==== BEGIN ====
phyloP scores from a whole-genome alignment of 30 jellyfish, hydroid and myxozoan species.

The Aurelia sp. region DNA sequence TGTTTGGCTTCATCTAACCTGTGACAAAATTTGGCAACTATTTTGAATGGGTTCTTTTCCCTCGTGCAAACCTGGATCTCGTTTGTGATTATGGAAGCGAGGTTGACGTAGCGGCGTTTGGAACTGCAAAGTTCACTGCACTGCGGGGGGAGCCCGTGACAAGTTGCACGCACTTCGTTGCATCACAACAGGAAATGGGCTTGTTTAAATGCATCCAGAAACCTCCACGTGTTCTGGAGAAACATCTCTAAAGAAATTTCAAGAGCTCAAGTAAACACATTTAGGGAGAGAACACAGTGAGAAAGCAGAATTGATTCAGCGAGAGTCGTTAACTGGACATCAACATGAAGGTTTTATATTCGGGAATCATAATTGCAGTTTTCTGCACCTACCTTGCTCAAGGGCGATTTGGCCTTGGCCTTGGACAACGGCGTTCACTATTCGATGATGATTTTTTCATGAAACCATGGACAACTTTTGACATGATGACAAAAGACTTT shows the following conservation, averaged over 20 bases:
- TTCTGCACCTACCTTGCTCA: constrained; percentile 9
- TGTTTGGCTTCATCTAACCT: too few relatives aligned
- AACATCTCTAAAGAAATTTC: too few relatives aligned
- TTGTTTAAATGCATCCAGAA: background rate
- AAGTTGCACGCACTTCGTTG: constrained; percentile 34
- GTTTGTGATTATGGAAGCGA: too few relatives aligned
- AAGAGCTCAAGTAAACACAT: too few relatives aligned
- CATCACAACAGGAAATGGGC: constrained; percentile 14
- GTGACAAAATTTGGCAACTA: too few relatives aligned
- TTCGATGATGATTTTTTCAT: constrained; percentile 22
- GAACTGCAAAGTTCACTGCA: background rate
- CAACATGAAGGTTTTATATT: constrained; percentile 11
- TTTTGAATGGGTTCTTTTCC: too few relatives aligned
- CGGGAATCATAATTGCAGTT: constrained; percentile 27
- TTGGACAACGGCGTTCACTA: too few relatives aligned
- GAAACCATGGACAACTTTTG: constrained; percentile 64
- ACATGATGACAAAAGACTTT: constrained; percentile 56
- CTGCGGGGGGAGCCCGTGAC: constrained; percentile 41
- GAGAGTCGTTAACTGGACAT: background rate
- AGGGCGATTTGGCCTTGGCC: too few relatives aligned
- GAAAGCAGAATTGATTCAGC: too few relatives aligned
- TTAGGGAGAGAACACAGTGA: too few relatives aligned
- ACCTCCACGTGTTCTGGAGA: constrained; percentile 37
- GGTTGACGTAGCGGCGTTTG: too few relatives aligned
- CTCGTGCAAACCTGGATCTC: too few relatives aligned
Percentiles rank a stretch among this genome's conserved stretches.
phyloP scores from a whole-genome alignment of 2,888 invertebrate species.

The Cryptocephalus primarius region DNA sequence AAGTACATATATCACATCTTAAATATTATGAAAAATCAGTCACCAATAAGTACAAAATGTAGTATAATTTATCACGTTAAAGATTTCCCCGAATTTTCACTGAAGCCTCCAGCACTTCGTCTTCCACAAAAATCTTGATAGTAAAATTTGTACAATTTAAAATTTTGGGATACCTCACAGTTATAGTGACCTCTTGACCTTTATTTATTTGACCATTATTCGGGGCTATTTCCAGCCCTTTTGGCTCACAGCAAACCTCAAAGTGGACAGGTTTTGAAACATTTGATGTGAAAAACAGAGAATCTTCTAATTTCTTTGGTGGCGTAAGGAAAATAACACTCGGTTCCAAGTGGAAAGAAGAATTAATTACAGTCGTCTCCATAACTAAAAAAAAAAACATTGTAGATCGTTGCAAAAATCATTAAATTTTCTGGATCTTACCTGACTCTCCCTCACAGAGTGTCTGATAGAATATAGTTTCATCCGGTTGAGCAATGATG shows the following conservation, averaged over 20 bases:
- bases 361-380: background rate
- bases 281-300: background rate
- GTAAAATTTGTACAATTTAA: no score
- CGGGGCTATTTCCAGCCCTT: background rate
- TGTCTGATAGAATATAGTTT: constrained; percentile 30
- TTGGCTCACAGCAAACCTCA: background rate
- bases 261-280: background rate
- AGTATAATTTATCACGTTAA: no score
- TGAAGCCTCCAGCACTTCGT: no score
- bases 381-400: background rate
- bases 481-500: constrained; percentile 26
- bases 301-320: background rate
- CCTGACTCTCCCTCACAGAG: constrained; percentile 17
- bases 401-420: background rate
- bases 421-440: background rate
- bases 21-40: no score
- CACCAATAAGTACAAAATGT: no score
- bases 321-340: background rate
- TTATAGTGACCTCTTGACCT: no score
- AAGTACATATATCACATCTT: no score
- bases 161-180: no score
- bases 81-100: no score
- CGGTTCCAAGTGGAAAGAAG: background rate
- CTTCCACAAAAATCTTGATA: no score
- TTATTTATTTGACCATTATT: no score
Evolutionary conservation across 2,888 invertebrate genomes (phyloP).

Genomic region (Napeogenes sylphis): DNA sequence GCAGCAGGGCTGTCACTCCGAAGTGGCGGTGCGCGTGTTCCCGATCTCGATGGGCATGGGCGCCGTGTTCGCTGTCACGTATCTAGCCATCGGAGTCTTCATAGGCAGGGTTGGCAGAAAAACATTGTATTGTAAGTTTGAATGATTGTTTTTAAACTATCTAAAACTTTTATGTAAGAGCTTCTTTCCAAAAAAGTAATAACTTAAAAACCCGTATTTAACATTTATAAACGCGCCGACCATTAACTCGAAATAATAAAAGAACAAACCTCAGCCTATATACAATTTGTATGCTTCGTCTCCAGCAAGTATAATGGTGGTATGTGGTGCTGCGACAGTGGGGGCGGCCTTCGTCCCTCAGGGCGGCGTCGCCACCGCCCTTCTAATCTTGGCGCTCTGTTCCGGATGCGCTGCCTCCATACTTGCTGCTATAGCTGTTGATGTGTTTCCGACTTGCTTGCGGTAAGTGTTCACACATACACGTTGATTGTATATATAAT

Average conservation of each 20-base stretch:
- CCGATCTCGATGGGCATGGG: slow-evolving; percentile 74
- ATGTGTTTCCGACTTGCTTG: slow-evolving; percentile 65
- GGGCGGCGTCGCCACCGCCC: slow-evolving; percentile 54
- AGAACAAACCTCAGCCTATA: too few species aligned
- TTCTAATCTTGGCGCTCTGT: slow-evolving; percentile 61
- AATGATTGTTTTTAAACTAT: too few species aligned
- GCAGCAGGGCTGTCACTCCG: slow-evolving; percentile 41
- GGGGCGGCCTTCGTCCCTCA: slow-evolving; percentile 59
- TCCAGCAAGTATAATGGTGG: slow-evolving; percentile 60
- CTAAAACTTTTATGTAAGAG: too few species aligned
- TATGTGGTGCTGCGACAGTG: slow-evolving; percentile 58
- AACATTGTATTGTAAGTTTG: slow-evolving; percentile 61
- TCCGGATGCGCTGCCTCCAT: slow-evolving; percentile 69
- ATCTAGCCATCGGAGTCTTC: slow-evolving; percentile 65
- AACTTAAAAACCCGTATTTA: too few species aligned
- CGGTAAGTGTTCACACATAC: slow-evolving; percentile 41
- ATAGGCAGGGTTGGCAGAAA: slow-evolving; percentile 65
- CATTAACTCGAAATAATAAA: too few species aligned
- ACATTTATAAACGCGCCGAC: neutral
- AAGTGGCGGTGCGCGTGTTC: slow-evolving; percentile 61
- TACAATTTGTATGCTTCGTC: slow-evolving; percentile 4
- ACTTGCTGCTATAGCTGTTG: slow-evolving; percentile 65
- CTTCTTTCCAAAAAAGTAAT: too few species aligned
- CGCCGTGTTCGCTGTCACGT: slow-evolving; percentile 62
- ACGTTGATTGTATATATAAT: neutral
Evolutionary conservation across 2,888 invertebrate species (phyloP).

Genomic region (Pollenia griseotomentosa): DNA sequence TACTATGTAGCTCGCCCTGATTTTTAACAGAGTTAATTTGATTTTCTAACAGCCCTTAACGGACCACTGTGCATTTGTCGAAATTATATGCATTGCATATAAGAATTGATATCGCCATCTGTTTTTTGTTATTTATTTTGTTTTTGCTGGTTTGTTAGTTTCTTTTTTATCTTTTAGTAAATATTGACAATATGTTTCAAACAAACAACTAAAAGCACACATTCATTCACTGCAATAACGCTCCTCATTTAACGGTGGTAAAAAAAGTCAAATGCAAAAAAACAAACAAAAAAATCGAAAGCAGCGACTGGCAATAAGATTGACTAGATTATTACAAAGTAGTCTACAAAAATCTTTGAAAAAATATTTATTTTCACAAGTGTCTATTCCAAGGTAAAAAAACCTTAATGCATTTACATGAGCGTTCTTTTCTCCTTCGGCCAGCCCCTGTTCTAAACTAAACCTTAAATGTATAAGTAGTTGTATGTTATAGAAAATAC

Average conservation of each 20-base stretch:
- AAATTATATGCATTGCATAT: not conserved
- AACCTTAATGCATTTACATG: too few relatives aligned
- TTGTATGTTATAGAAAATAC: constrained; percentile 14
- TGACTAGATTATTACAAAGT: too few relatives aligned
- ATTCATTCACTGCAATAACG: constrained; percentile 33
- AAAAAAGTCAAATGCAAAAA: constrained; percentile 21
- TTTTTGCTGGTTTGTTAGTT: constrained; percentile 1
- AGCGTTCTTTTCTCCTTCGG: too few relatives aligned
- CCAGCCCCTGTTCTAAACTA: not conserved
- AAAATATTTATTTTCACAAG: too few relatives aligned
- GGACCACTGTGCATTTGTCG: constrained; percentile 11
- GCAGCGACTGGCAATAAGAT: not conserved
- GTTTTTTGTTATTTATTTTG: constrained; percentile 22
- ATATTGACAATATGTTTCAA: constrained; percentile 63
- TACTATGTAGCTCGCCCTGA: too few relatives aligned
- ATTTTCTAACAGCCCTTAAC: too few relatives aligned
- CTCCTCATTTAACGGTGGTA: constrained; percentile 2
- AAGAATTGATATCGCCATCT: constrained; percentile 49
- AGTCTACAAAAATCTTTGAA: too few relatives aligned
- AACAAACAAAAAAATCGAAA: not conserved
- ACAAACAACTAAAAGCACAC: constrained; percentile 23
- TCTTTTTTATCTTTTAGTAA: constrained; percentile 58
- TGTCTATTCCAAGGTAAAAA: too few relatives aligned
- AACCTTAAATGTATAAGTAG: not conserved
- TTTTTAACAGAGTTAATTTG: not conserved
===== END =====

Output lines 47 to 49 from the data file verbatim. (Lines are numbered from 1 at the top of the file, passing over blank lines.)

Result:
- CACCAATAAGTACAAAATGT: no score
- bases 321-340: background rate
- TTATAGTGACCTCTTGACCT: no score